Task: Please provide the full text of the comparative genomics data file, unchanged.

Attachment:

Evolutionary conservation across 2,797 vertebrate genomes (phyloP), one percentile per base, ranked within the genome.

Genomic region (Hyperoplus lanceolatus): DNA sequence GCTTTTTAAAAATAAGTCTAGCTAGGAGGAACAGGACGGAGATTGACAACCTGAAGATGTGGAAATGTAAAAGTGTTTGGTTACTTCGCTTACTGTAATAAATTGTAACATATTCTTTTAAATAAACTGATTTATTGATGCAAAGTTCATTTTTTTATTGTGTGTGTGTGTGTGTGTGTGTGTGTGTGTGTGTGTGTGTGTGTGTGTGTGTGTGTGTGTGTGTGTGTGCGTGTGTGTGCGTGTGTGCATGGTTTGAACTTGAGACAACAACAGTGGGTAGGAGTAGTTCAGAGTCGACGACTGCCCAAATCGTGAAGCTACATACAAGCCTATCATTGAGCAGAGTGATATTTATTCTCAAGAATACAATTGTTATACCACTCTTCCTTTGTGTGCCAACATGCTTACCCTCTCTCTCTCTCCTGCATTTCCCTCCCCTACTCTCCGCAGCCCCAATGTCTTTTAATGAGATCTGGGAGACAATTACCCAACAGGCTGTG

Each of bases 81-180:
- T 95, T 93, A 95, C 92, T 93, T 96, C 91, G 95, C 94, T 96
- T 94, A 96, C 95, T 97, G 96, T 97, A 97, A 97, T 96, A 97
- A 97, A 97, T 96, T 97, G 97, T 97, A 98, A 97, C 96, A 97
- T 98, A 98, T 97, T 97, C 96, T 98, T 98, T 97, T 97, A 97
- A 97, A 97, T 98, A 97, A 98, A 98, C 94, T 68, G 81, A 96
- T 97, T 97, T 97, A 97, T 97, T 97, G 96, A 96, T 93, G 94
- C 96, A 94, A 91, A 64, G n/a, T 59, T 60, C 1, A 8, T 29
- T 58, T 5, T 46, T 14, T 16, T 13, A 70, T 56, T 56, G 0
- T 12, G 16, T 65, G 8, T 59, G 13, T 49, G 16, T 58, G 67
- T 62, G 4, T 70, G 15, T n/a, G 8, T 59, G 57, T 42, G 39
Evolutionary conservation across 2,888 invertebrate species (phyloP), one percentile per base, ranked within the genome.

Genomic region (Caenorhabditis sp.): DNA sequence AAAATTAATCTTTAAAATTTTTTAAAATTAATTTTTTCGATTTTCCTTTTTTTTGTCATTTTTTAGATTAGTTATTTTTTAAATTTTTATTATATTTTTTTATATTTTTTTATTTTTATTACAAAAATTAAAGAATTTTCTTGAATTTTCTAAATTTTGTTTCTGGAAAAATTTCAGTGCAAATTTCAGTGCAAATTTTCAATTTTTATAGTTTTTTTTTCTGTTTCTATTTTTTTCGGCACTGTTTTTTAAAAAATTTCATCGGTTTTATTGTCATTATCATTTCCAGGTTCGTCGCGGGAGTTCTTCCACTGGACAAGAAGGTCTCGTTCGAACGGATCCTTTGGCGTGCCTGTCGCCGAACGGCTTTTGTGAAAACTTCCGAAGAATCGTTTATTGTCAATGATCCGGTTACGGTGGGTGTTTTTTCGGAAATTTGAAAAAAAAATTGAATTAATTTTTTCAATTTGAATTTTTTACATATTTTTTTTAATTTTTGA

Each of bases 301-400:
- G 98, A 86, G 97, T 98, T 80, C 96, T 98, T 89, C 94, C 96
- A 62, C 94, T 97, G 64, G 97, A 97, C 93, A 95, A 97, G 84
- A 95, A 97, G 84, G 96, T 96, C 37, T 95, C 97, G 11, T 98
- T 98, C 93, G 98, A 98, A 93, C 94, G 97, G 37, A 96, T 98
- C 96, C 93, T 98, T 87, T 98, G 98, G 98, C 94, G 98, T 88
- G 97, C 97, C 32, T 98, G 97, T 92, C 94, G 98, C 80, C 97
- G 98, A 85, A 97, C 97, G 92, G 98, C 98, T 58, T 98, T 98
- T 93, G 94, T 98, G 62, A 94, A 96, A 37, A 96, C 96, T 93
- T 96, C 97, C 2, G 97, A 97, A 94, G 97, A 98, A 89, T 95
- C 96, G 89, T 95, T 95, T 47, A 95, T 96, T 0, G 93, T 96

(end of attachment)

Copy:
Evolutionary conservation across 2,797 vertebrate genomes (phyloP), one percentile per base, ranked within the genome.

Genomic region (Hyperoplus lanceolatus): DNA sequence GCTTTTTAAAAATAAGTCTAGCTAGGAGGAACAGGACGGAGATTGACAACCTGAAGATGTGGAAATGTAAAAGTGTTTGGTTACTTCGCTTACTGTAATAAATTGTAACATATTCTTTTAAATAAACTGATTTATTGATGCAAAGTTCATTTTTTTATTGTGTGTGTGTGTGTGTGTGTGTGTGTGTGTGTGTGTGTGTGTGTGTGTGTGTGTGTGTGTGTGTGTGTGCGTGTGTGTGCGTGTGTGCATGGTTTGAACTTGAGACAACAACAGTGGGTAGGAGTAGTTCAGAGTCGACGACTGCCCAAATCGTGAAGCTACATACAAGCCTATCATTGAGCAGAGTGATATTTATTCTCAAGAATACAATTGTTATACCACTCTTCCTTTGTGTGCCAACATGCTTACCCTCTCTCTCTCTCCTGCATTTCCCTCCCCTACTCTCCGCAGCCCCAATGTCTTTTAATGAGATCTGGGAGACAATTACCCAACAGGCTGTG

Each of bases 81-180:
- T 95, T 93, A 95, C 92, T 93, T 96, C 91, G 95, C 94, T 96
- T 94, A 96, C 95, T 97, G 96, T 97, A 97, A 97, T 96, A 97
- A 97, A 97, T 96, T 97, G 97, T 97, A 98, A 97, C 96, A 97
- T 98, A 98, T 97, T 97, C 96, T 98, T 98, T 97, T 97, A 97
- A 97, A 97, T 98, A 97, A 98, A 98, C 94, T 68, G 81, A 96
- T 97, T 97, T 97, A 97, T 97, T 97, G 96, A 96, T 93, G 94
- C 96, A 94, A 91, A 64, G n/a, T 59, T 60, C 1, A 8, T 29
- T 58, T 5, T 46, T 14, T 16, T 13, A 70, T 56, T 56, G 0
- T 12, G 16, T 65, G 8, T 59, G 13, T 49, G 16, T 58, G 67
- T 62, G 4, T 70, G 15, T n/a, G 8, T 59, G 57, T 42, G 39
Evolutionary conservation across 2,888 invertebrate species (phyloP), one percentile per base, ranked within the genome.

Genomic region (Caenorhabditis sp.): DNA sequence AAAATTAATCTTTAAAATTTTTTAAAATTAATTTTTTCGATTTTCCTTTTTTTTGTCATTTTTTAGATTAGTTATTTTTTAAATTTTTATTATATTTTTTTATATTTTTTTATTTTTATTACAAAAATTAAAGAATTTTCTTGAATTTTCTAAATTTTGTTTCTGGAAAAATTTCAGTGCAAATTTCAGTGCAAATTTTCAATTTTTATAGTTTTTTTTTCTGTTTCTATTTTTTTCGGCACTGTTTTTTAAAAAATTTCATCGGTTTTATTGTCATTATCATTTCCAGGTTCGTCGCGGGAGTTCTTCCACTGGACAAGAAGGTCTCGTTCGAACGGATCCTTTGGCGTGCCTGTCGCCGAACGGCTTTTGTGAAAACTTCCGAAGAATCGTTTATTGTCAATGATCCGGTTACGGTGGGTGTTTTTTCGGAAATTTGAAAAAAAAATTGAATTAATTTTTTCAATTTGAATTTTTTACATATTTTTTTTAATTTTTGA

Each of bases 301-400:
- G 98, A 86, G 97, T 98, T 80, C 96, T 98, T 89, C 94, C 96
- A 62, C 94, T 97, G 64, G 97, A 97, C 93, A 95, A 97, G 84
- A 95, A 97, G 84, G 96, T 96, C 37, T 95, C 97, G 11, T 98
- T 98, C 93, G 98, A 98, A 93, C 94, G 97, G 37, A 96, T 98
- C 96, C 93, T 98, T 87, T 98, G 98, G 98, C 94, G 98, T 88
- G 97, C 97, C 32, T 98, G 97, T 92, C 94, G 98, C 80, C 97
- G 98, A 85, A 97, C 97, G 92, G 98, C 98, T 58, T 98, T 98
- T 93, G 94, T 98, G 62, A 94, A 96, A 37, A 96, C 96, T 93
- T 96, C 97, C 2, G 97, A 97, A 94, G 97, A 98, A 89, T 95
- C 96, G 89, T 95, T 95, T 47, A 95, T 96, T 0, G 93, T 96